My week Monday 2 to Sunday 8 September 2013 was, as predicted, another busy one — with some transformational changes along the way.
The early spring weather has continued. On Wednesday one of the cab drivers in the Upper Blue Mountains and I noted how dry everything seemed. It doesn’t bode well for summer. But the bright, sunny days have certainly helped my mood, so there’s that.
Spring is supposedly a time of new beginnings, and I do feel as if I’m starting so many things after that rather annoying winter gloom.
There’s biggish things, like Corrupted Nerds, and more of that shortly. There’s little things, like the calendar. In between, there’s stuff like my Tokyo trip triggering a little media project, something I’ve been intending to do for ages. And the rather big change of a new government has triggered the resumption of daily blogging, again something I’ve been intending to do for ages.
- Spam canned? Not if you’re in a political party like Clive, Crikey, 5 September 2013.
- Even the right Coalition internet safety policy is wrong, ZDNet Australia, 6 September 2013.
Plus I wrote an article for Technology Spectator, to be published later this month.
None, though I did more background work on Corrupted Nerds, and things will appear in the coming few days.
Yes, I know I wrote exactly the same thing last week, but it’s true. This week I recorded three interviews that will be the basis of three episodes, and I’ve all but finished the documentation for the crowdfunding process that I intend to kick off this week.
- On Monday, mUmBRELLA ran a story entitled Tech commentator barred from Microsoft tech conference after hostile tweets at previous event about me being banned from TechEd.
- On Tuesday, Delimiter ran a story too, Microsoft bans Stilgherrian from TechEd.
- Also on Tuesday, the Australian Associated Press (AAP) interviewed me about the ban, and the wire story they issued was run by Fairfax news outlets on Wednesday as Microsoft bans blogger Stilgherrian from TechEd conference. (As an aside, I continue to be fascinated by how I’m referred to as a journalist in some contexts and a blogger in others, seemingly regardless of whether what they’re describing is my journalism or my blogging.)
- Also on Wednesday, the ban got a mention at Scoop in New Zealand.
- On Thursday, in the only non-ban media appearance, my photo of a Nokia Lumia 925 smartphone was used to illustrate a story at Spanish-language website Enter.co.
- On Tuesday I attended the Trans-Tasman Business Circle lunch at Ernst & Young as guest of the Westpac Group. Their chief information officer Clive Whincup was presenting his vision and strategy for banking technology.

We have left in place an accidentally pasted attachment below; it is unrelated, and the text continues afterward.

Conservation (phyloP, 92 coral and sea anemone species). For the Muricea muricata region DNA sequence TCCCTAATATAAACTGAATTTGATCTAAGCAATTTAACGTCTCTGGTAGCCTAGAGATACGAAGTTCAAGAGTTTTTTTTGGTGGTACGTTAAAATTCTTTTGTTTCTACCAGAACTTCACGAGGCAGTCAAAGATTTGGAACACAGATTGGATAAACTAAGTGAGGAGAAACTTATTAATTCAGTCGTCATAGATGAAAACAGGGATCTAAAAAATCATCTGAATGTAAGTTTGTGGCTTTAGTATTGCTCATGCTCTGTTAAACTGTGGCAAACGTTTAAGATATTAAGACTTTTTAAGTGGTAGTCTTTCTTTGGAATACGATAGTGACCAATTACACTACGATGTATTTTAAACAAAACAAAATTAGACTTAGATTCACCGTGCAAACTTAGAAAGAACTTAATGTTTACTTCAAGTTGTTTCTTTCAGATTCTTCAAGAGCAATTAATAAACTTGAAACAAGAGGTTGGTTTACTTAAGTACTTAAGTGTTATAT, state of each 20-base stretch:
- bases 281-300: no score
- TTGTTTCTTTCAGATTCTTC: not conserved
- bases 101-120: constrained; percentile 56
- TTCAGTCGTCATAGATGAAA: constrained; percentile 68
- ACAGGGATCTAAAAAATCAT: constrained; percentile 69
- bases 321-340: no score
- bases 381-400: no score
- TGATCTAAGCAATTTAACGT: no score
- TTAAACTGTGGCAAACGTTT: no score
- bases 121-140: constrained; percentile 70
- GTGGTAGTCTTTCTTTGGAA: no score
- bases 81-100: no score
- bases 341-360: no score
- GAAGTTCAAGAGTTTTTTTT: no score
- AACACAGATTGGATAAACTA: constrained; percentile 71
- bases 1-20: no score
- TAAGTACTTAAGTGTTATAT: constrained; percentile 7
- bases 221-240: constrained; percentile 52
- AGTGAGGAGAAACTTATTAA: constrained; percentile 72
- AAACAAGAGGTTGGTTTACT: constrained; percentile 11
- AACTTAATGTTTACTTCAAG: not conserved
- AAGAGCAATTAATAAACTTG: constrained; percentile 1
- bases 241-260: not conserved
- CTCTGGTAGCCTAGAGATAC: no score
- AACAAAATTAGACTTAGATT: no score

- On Thursday I went to the launch of AVG Technologies AUâ€™s 2014 product line at Ocean Room Restaurant, Circular Quay. They paid, of course.
The Week Ahead
It’s a relatively busy one, with stories to write for Technology Spectator, ZDNet Australia and CSO Online. Plus I’ll be launching the crowdfunding campaigns for Corrupted Nerds and the Tokyo project, and I want to finish a podcast episode. But that can be done in whatever order I like over the next four days.
On Friday I’ll be coming to Sydney for a 1000 meeting in North Sydney, plus whatever else I add into the day.
The weekend is currently unplanned, but of my flight to Tokyo on Monday 16 September is an early one, then I’ll probably head down to Sydney on Sunday afternoon.
[Photo: Sydney Opera House, photographed from the Overseas Passenger Terminal, Circular Quay, on 5 September 2013.]
2 Replies to “Weekly Wrap 170: A busy spring’s many, many changes”
“As an aside, I continue to be fascinated by how Iâ€™m referred to as a journalist in some contexts and a blogger in others, seemingly regardless of whether what theyâ€™re describing is my journalism or my blogging”
Well, your original title for the article “Microsoft has banned me from covering TechEd” was “Microsoft bans journalist from TechEd”. It can be seen in the SEO friendly URL.
Seems you’ve been toying with the differentiation yourself, and now prefer the safety of blogger given the tirade nature of things!
@Rick Nestle: If I remember correctly, I tried a number of different headlines for that post before settling on the one it now bears. I did have “journalism” in the mix fairly early because journalism is what I was commissioned to do for TechEd.
But I decided, in the end, not to specify the job role, but to focus on the person, since that’s how the ban was expressed.
I prefer — at least when I stop to self-edit — not to talk about “journalists” and “bloggers”, because journalism and blogging are two different activities, and the same person can do one or the other, or both. I prefer to talk about people, or “writers” if we must label people with what they do, and then talk about their acts of journalism or blogging.
I’ve written and spoken rather a lot about this issue over recent years, but I think the most concise version of my thoughts was in Senate to re-open Bloggers versus Journalists.
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